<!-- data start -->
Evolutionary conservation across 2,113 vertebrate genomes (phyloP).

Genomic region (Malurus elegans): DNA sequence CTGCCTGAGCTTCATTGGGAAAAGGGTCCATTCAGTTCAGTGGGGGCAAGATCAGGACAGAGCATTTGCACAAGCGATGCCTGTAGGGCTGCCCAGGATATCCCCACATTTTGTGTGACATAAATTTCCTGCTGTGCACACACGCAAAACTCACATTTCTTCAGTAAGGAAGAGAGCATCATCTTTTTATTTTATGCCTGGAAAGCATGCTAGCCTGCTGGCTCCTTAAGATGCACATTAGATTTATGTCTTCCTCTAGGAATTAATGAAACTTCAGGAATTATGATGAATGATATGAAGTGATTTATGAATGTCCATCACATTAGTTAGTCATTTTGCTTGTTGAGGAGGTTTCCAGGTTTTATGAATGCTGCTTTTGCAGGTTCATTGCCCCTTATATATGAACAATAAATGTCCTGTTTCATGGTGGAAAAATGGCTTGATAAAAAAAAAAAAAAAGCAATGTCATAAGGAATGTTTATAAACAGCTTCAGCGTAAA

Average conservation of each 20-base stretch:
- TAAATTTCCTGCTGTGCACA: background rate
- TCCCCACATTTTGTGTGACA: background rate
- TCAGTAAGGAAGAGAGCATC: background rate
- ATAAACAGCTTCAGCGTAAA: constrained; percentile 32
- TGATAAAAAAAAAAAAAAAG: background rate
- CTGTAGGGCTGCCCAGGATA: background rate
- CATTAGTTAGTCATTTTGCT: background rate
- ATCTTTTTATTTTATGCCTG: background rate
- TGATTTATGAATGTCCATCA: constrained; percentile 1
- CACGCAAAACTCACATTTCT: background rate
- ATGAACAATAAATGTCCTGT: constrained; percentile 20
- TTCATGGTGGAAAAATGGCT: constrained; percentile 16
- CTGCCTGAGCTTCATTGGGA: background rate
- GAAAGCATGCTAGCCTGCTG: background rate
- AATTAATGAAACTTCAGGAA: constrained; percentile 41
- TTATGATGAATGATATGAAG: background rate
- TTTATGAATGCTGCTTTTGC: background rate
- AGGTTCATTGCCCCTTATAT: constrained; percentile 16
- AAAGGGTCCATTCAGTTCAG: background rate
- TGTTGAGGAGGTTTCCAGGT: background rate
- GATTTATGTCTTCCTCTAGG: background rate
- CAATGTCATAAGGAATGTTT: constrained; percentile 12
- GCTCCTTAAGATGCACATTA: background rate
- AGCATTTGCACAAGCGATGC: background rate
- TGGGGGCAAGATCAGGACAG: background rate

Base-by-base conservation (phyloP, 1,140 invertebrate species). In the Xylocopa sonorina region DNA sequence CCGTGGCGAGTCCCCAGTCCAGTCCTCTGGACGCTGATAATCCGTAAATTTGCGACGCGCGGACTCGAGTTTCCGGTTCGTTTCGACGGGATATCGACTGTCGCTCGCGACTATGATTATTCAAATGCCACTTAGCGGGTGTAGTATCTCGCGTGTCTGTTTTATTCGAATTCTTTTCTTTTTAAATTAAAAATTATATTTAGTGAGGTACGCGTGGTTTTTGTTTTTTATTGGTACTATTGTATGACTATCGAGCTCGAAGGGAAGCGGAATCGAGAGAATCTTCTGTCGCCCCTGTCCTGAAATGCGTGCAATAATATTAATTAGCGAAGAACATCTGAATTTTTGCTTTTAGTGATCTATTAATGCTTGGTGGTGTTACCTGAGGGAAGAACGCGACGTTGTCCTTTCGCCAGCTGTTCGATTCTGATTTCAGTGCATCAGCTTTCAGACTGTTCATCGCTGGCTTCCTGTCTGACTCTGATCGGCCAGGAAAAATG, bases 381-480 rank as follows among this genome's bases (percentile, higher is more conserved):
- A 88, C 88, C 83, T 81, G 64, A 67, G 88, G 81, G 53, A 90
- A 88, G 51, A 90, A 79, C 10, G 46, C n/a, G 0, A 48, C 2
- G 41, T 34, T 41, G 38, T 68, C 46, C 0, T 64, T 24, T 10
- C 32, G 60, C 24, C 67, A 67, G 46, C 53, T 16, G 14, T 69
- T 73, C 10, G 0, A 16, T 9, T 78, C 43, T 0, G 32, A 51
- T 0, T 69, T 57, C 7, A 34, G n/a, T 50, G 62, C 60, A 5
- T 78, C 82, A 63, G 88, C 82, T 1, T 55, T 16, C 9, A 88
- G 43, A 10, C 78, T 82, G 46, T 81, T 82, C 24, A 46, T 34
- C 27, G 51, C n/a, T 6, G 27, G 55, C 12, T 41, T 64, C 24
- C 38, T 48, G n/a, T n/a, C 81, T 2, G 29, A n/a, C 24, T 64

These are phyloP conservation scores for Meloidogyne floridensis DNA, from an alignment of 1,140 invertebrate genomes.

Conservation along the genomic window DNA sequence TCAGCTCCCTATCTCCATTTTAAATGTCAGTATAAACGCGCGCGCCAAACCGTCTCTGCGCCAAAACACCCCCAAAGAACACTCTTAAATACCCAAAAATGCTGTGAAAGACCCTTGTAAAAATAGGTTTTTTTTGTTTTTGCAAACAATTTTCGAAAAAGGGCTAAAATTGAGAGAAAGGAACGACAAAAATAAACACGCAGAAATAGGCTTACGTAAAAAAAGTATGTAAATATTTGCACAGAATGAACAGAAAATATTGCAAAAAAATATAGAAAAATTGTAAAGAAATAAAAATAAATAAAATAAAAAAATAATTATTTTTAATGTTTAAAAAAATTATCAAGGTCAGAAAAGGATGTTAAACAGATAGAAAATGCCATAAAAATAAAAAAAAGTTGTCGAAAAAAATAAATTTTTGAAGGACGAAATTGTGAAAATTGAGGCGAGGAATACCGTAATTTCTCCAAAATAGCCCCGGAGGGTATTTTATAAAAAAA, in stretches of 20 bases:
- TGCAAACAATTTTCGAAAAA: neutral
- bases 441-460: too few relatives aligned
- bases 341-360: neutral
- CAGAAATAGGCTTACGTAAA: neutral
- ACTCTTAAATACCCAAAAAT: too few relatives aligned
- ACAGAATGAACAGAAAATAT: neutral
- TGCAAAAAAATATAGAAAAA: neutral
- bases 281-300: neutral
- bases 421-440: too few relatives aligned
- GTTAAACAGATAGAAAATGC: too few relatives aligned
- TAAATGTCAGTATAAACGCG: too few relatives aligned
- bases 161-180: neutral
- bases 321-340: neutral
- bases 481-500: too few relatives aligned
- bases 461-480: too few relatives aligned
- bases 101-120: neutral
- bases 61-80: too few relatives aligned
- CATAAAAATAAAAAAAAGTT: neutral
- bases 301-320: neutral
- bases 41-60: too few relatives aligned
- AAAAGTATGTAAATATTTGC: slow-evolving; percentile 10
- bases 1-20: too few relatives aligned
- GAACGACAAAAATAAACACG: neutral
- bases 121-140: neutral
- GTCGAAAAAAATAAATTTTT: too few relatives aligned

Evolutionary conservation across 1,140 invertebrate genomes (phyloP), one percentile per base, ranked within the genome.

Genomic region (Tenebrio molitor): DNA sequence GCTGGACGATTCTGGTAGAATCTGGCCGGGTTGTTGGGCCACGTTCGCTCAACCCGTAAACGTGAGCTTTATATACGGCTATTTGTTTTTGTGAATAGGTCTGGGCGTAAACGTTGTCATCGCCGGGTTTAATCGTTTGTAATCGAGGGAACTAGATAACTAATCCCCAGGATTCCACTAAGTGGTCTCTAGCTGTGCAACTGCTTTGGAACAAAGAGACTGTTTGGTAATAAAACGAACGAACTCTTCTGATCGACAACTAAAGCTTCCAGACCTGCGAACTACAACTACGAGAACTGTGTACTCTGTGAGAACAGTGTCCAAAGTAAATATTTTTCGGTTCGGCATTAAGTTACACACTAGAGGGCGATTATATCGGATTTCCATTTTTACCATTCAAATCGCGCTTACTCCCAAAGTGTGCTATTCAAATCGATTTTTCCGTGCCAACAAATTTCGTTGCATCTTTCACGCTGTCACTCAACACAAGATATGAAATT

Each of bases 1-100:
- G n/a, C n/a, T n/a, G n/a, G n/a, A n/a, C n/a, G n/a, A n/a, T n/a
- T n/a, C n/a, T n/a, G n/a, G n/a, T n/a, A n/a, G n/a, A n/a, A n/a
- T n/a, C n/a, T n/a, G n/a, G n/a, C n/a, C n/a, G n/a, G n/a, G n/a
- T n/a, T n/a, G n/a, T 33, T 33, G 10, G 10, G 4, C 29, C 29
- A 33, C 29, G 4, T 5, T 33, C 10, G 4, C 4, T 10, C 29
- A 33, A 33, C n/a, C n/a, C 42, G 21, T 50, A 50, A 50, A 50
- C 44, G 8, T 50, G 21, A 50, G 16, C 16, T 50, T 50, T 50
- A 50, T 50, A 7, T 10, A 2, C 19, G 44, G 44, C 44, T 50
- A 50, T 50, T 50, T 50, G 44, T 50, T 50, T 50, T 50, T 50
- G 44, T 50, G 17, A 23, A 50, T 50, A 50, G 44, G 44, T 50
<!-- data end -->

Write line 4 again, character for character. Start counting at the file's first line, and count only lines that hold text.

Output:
- TAAATTTCCTGCTGTGCACA: background rate